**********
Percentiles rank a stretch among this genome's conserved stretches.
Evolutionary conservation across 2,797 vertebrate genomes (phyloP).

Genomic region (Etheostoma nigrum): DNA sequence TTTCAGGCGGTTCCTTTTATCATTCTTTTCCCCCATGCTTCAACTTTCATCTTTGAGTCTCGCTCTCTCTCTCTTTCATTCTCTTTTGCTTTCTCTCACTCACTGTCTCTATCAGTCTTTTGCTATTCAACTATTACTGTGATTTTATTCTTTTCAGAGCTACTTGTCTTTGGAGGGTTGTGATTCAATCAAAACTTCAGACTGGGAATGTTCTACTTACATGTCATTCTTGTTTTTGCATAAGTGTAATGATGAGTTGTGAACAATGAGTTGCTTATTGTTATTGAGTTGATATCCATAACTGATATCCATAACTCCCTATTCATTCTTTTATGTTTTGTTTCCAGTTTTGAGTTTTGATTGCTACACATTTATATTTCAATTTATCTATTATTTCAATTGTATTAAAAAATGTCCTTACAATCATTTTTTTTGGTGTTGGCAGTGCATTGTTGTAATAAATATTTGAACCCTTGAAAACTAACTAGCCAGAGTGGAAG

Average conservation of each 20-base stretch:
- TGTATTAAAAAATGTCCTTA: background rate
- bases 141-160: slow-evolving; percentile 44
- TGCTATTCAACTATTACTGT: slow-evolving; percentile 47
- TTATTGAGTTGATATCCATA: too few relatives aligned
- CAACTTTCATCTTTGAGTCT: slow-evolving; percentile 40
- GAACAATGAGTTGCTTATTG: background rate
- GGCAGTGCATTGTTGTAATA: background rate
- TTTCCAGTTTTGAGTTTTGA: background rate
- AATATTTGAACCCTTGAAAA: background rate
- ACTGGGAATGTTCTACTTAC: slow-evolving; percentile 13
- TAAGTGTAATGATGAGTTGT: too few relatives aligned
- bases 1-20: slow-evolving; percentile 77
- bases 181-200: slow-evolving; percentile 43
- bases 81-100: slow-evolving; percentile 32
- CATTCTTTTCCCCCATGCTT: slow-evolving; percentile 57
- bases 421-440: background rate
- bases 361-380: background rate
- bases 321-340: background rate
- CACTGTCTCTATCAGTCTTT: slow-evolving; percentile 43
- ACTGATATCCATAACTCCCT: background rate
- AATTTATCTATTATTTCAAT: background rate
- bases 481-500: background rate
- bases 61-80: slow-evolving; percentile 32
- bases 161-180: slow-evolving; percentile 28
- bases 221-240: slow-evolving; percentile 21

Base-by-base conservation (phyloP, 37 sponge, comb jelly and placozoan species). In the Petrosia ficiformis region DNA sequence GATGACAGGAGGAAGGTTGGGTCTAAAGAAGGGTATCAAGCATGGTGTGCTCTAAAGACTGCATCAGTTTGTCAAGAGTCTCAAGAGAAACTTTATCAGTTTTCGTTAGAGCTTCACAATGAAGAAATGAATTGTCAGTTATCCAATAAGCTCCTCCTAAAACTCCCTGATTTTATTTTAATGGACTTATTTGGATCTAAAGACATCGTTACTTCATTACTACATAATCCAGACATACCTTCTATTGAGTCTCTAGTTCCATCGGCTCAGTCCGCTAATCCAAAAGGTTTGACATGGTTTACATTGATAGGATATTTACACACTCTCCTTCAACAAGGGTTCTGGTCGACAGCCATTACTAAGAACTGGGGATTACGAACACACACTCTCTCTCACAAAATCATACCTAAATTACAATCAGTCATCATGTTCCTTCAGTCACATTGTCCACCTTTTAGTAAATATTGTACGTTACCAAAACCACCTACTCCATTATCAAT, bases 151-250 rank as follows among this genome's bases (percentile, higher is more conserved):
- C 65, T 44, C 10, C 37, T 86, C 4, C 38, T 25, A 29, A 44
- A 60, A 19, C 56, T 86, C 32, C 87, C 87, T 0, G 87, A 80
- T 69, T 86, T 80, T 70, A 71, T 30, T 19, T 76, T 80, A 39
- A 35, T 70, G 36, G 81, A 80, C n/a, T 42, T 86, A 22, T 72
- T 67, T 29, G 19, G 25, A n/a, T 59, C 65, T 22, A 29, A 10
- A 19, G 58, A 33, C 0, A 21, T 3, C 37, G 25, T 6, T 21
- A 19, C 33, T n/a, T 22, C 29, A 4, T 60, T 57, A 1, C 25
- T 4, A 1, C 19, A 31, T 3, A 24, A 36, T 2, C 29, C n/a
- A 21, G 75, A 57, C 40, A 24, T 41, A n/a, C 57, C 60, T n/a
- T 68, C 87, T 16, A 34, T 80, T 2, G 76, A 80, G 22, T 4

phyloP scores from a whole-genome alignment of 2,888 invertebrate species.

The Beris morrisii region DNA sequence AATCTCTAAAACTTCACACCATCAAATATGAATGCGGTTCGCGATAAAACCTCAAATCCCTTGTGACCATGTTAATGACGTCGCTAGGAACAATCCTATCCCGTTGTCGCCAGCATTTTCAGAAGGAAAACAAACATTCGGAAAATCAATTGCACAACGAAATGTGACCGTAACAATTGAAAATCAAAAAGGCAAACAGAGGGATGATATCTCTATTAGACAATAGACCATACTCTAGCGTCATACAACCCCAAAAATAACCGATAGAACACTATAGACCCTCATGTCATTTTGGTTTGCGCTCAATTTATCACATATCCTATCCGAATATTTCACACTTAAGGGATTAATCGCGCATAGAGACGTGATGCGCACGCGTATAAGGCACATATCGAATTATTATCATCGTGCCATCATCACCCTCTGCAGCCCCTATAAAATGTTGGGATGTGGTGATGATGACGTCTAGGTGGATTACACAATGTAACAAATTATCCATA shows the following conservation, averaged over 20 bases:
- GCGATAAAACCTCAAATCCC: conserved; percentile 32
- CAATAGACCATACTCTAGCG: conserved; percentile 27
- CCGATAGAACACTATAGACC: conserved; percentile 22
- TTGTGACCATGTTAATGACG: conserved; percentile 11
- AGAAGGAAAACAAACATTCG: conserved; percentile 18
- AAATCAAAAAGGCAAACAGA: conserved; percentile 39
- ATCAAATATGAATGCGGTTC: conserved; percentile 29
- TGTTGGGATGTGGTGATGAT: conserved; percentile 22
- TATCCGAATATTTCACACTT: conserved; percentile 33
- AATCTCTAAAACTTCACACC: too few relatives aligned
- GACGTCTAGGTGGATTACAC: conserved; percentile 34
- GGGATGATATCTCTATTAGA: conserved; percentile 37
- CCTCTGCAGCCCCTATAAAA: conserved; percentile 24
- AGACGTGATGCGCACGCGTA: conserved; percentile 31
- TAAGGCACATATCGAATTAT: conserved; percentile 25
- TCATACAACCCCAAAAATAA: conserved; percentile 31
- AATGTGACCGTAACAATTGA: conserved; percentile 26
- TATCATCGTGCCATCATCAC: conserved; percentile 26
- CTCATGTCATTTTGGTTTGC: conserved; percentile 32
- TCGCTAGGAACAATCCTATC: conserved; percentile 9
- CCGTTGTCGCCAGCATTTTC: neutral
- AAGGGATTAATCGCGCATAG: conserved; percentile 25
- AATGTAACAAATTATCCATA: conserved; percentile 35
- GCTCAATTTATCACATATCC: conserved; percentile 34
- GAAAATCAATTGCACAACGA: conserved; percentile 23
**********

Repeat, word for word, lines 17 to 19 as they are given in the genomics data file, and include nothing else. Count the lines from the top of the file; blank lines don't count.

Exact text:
- bases 181-200: slow-evolving; percentile 43
- bases 81-100: slow-evolving; percentile 32
- CATTCTTTTCCCCCATGCTT: slow-evolving; percentile 57